Diagnosis of celiac disease

6.1. Serological Tests

There is a significant role for serological tests in the diagnosis and management of celiac disease. Antigliadin antibodies (AGA) measured by enzyme-linked immunosorbent assays are a sensitive although nonspecific test for the presence of celiac disease. False-positive gliadin antibodies have been reported in other conditions including small bowel bacterial overgrowth as well as in healthy individuals. This is particularly true for IgG AGA, which has a high false-positive rate. IgA AGA is more specific, but its sensitivity (~80%) is less, in part due to the fact that IgA deficiency is increased in celiacs. The use of antigliadin antibodies in the detection of celiac disease has been recently questioned because of their lower specificity. However, they can play a role in assessing young children in whom tTG assays are less sensitive [45] and in following some celiacs on a gluten-free diet when the tTG levels are slow to decline. Serum antireticulin antibodies (ARA) should no longer be used due to lower sensitivity and specificity.

Endomysial IgA antibody (EMA) reacts with the endomysium or loose connective tissue around smooth muscle bundles and is assayed by immunofluorescence using monkey esophagus or human umbilical cord as the substrate. It is now known that tissue transglutaminase (tTG) is the antigen to which EMA reacts, and ELISAs have been developed that use guinea pig or human recombinant tTG as the antigen. Human sources of tTG are superior to guinea pig as the assay substrate. The sensitivities of EMA and IgA tTG are similar and can approach 98%, although lower levels of sensitivity are reported for EMA testing. Both have lower sensitivity in the presence of lesser degrees of villous atrophy. The EMA is virtually 100% specific, while the tTG IgA specificity is about 95% with false-positive tests reported in autoimmune diseases, liver disease, inflammatory bowel disease and heart failure. The IgG tTG may have value in diagnosing celiac disease in the presence of IgA deficiency, although the literature suggests the sensitivity of this test overall is only 40% on average. However,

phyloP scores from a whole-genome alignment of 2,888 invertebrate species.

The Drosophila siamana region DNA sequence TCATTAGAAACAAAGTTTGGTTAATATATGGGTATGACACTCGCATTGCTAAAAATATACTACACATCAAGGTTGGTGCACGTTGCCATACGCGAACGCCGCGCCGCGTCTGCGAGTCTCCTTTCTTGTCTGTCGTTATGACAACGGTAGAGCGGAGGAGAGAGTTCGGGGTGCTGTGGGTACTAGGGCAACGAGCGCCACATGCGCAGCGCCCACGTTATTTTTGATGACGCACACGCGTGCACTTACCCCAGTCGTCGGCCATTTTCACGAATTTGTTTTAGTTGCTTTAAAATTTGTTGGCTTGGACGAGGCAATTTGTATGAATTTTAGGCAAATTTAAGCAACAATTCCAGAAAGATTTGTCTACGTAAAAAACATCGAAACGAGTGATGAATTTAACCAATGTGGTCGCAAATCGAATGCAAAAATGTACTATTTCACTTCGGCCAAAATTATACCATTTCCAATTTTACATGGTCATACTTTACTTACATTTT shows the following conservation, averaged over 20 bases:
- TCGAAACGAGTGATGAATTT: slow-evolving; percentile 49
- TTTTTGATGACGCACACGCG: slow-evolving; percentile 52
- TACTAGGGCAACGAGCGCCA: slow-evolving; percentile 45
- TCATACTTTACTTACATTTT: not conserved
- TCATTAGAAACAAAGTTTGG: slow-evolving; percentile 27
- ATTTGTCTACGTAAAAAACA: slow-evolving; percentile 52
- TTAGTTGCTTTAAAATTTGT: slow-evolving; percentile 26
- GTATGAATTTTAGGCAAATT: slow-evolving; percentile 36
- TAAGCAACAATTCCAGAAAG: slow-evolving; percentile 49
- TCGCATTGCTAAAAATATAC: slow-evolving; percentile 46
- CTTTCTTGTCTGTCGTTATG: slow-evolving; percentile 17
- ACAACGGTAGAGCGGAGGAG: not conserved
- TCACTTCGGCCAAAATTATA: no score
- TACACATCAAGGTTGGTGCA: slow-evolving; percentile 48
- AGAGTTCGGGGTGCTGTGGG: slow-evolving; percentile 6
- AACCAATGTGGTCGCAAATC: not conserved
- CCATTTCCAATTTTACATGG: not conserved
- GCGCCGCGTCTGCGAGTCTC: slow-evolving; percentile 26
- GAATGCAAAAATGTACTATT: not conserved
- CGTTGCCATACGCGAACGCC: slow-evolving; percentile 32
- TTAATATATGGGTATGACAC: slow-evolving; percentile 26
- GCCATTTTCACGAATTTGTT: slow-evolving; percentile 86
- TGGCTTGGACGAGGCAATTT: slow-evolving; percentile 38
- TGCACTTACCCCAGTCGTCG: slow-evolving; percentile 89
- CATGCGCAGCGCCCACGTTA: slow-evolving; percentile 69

Table 6.4

Summary of Serological Tests and their Usefulness in Adults

Table 6.4

Summary of Serological Tests and their Usefulness in Adults

Test

Sensitivity

Specificity

IgA AGA

<80% in 50% of studies

>80% in most studies

IgG AGA

Variable

Non-specific

IgA EMA

96-97% ME 90% HUV

100% ME 100% HUV

IgA tTG

90% GP 98% HR

95% GP 98% HR

IgG tTG

40%

98%

Source: Adapted from Rostom et al. [48]. AGA antigliadin antibody; EMA endomysial antibody; tTG tissue transglutaminase; ME monkey esophagus; HUV human umbilical vein; GP guinea pig; HR human recombinant

Source: Adapted from Rostom et al. [48]. AGA antigliadin antibody; EMA endomysial antibody; tTG tissue transglutaminase; ME monkey esophagus; HUV human umbilical vein; GP guinea pig; HR human recombinant some studies suggest a higher sensitivity of the IgG tTG assay in IgA deficiency. Options to exclude IgA deficiency as a cause for a false-negative serological IgA test include obtaining a total IgA level or assessing the concentration of tTG IgA [46]. Table 6.4 summarizes numerical data regarding the sensitivity and specificity of these serological tests [47, 48].

Antibody tests should not replace intestinal morphology for making a diagnosis of celiac disease, but in those unable or unwilling to undergo endoscopy, the presence of a positive EMA or high titer IgA tTG is most suggestive of the diagnosis of celiac disease. These antibody assays are useful in monitoring compliance since levels will decrease on a gluten-free diet and increase after the ingestion of gluten. tTG or EMA can also play a role in the timing of endoscopy and biopsy during a gluten challenge (Table 6.5) used in diagnosing patients who had been on a gluten-free diet without an initial proven diagnosis of celiac disease. Another potential role for the antibody tests is in screening higher risk individuals including relatives of celiac patients and those with autoimmune conditions including type I diabetics. The optimal antibody or panel of antibodies to use for screening has not been determined and will depend on the prevalence in the population being screened [48]. Intestinal biopsy specimens should be obtained in all individuals with elevated EMA or tTG antibodies wherever possible.

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